Here’s the full text of the climate and energy section of the speech:
After years of talking about it, we are finally poised to control our own energy future. We produce more oil at home than we have in 15 years. We have doubled the distance our cars will go on a gallon of gas, and the amount of renewable energy we generate from sources like wind and solar — with tens of thousands of good, American jobs to show for it. We produce more natural gas than ever before — and nearly everyone’s energy bill is lower because of it. And over the last four years, our emissions of the dangerous carbon pollution that threatens our planet have actually fallen.
But for the sake of our children and our future, we must do more to combat climate change. Yes, it’s true that no single event makes a trend. But the fact is, the 12 hottest years on record have all come in the last 15. Heat waves, droughts, wildfires, and floods — all are now more frequent and intense. We can choose to believe that Superstorm Sandy, and the most severe drought in decades, and the worst wildfires some states have ever seen were all just a freak coincidence. Or we can choose to believe in the overwhelming judgment of science — and act before it’s too late.
The good news is, we can make meaningful progress on this issue while driving strong economic growth. I urge this Congress to get together, pursue a bipartisan, market-based solution to climate change, like the one John McCain and Joe Lieberman worked on together a few years ago. But if Congress won’t act soon to protect future generations, I will. I will direct my Cabinet to come up with executive actions we can take, now and in the future, to reduce pollution, prepare our communities for the consequences of climate change, and speed the transition to more sustainable sources of energy.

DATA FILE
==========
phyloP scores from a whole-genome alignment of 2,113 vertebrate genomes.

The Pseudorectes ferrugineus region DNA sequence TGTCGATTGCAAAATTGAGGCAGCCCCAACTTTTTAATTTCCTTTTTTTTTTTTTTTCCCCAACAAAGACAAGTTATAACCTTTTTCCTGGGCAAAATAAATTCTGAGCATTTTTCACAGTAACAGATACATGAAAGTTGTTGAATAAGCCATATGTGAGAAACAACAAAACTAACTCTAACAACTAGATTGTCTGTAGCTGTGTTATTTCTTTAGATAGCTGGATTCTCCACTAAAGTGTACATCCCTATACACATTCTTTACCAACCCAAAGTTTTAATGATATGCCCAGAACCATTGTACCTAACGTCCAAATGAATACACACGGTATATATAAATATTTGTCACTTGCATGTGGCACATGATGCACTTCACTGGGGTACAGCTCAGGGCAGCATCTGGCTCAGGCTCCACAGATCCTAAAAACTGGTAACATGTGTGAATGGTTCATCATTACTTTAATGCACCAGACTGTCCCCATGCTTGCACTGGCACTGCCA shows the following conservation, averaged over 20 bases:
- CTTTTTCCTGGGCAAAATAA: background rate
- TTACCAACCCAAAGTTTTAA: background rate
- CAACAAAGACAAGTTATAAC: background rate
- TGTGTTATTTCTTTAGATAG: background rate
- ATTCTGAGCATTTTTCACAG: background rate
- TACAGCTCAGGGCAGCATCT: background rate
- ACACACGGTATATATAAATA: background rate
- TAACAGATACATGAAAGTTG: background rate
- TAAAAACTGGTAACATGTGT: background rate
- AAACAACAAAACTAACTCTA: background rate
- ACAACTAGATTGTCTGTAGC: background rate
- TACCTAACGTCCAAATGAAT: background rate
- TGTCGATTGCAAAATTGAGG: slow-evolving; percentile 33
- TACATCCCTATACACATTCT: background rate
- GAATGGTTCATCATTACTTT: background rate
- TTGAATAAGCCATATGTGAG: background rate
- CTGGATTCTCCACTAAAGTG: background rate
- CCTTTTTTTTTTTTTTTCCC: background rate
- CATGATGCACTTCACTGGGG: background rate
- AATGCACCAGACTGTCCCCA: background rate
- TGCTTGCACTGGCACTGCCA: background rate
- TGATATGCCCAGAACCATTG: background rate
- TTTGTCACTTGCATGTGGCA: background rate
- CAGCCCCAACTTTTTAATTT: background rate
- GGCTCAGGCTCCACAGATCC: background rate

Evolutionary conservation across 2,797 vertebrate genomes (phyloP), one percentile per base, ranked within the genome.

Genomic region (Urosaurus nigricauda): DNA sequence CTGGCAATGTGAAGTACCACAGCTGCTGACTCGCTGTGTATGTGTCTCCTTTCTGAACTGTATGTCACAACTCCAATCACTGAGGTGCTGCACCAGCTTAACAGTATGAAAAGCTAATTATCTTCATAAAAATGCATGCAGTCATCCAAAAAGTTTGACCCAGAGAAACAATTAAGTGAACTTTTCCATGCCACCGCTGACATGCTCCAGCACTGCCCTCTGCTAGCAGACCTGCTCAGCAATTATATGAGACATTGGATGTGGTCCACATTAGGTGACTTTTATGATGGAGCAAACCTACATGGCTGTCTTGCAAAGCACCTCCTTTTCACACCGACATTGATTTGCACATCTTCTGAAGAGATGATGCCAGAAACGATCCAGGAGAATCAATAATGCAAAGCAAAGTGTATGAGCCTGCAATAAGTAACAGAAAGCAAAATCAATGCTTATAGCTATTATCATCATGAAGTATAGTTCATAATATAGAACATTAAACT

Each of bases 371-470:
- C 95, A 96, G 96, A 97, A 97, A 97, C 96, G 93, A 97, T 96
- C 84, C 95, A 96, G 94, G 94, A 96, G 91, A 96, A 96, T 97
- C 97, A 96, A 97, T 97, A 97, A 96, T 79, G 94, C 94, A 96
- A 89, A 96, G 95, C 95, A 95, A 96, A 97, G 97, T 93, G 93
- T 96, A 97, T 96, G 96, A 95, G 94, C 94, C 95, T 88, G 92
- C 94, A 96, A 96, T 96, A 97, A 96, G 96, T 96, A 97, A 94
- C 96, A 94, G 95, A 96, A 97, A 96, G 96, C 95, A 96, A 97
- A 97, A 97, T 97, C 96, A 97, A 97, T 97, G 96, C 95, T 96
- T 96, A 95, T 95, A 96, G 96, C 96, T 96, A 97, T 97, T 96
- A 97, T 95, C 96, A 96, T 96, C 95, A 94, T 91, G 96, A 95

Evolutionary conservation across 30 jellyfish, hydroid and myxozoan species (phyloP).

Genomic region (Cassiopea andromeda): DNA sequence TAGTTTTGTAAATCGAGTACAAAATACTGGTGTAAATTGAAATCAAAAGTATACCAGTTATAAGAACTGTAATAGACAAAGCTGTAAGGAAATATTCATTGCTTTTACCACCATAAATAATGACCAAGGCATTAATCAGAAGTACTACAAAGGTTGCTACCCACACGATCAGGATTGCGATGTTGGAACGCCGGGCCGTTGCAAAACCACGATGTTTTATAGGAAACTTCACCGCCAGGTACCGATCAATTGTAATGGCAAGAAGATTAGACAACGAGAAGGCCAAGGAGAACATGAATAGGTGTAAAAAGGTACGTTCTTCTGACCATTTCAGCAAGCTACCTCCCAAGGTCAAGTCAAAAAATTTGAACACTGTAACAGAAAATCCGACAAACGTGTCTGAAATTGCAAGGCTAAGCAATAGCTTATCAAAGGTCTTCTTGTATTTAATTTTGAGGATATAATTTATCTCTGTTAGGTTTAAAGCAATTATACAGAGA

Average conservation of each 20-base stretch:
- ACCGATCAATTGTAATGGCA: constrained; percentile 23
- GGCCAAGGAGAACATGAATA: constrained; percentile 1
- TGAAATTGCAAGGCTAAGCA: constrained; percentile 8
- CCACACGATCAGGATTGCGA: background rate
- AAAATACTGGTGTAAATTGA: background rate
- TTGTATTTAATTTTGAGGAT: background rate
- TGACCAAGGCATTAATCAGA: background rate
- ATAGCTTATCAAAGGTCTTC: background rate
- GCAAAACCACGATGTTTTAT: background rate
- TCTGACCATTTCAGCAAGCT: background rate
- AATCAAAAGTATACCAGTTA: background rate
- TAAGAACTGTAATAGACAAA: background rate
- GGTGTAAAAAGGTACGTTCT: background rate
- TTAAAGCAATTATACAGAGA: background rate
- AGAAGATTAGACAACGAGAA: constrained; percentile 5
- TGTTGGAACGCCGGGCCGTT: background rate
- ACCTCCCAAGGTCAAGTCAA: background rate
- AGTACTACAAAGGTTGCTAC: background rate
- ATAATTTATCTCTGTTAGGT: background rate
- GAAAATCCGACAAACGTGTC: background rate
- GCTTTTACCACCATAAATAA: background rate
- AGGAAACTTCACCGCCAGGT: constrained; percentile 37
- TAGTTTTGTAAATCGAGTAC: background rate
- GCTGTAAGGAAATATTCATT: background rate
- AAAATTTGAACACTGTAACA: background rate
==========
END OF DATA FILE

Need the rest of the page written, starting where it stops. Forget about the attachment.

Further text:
Four years ago, other countries dominated the clean energy market and the jobs that came with it. We’ve begun to change that. Last year, wind energy added nearly half of all new power capacity in America. So let’s generate even more. Solar energy gets cheaper by the year — so let’s drive costs down even further. As long as countries like China keep going all-in on clean energy, so must we.
In the meantime, the natural gas boom has led to cleaner power and greater energy independence. That’s why my Administration will keep cutting red tape and speeding up new oil and gas permits. But I also want to work with this Congress to encourage the research and technology that helps natural gas burn even cleaner and protects our air and water.
Indeed, much of our newfound energy is drawn from lands and waters that we, the public, own together. So tonight, I propose we use some of our oil and gas revenues to fund an Energy Security Trust that will drive new research and technology to shift our cars and trucks off oil for good. If a non-partisan coalition of CEOs and retired generals and admirals can get behind this idea, then so can we. Let’s take their advice and free our families and businesses from the painful spikes in gas prices we’ve put up with for far too long. I’m also issuing a new goal for America: let’s cut in half the energy wasted by our homes and businesses over the next twenty years. The states with the best ideas to create jobs and lower energy bills by constructing more efficient buildings will receive federal support to help make it happen.